The John Franklin Letters
by Douglas Mercer
WHEN WILLIAM PIERCE was frustrated, back in the 1970s, that his message was not getting out, it was Revilo Oliver who suggested that he try his hand at fiction, telling him that the audience he was trying to reach might not read an essay, but they loved stories full of action and violence. Oliver then gave Pierce an anonymous 1959 novel called The John Franklin Letters as a model that he might consider and emulate.
In advocating fiction, scholar, student of history, and bibliophile Oliver knew what he was talking about. And it has long been suspected that Dr. Oliver had a part in creating The John Franklin Letters. Judging by themes, details which correspond to Oliver’s personal history, and certain sections of the book, that much seems certain. He might have edited the book, and even written some parts of it himself. Doubtless one or more of his Birch Society or other paleo-conservative associates collaborated with him.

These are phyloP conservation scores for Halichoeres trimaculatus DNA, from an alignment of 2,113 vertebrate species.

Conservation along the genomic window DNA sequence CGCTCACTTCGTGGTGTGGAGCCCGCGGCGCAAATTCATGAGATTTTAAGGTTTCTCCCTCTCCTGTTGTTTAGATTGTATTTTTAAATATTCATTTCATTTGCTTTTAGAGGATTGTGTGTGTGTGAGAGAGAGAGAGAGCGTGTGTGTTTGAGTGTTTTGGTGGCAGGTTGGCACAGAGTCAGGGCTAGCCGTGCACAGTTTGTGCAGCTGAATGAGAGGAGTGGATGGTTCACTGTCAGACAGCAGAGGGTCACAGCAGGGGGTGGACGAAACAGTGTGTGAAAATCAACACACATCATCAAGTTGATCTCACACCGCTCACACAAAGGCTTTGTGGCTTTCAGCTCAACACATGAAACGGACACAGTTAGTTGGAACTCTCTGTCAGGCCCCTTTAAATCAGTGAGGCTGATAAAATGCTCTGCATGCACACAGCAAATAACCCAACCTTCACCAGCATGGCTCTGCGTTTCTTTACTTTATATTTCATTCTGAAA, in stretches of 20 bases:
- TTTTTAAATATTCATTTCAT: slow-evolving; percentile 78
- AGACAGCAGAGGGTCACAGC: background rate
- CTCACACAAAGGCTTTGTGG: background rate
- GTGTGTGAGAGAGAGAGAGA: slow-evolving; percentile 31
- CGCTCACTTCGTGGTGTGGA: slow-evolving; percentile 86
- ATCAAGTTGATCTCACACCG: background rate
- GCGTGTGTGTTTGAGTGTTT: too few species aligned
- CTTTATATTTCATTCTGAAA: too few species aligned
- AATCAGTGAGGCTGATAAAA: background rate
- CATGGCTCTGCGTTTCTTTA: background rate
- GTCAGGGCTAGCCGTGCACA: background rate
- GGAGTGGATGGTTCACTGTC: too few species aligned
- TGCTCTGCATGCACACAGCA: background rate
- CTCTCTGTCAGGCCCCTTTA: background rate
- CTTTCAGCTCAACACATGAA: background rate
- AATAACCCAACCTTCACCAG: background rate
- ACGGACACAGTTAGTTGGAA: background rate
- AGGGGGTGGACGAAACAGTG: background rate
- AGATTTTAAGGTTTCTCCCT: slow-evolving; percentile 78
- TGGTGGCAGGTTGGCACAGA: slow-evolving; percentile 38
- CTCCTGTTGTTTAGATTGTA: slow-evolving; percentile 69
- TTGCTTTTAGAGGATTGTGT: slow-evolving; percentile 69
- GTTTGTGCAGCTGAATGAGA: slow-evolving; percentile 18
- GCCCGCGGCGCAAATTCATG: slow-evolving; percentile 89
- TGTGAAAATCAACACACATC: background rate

The John Franklin Letters is comprised of a series of letters penned by the character John Franklin to a relative detailing the depredations visited on America — and his activities in an underground movement of patriots which seeks to overthrow the tyrannical American government.
At the book’s opening Franklin lays out the situation in America as he sees it. He says that though most are blind to it, the country is in the midst of a civil war:
I suggest to you that we already have a condition of civil war in our large northern cities. For what is it but civil war when people are savagely killed every day and peaceful folk who would like to be considered noncombatants are in literal fear for their lives if they even venture into public parks?”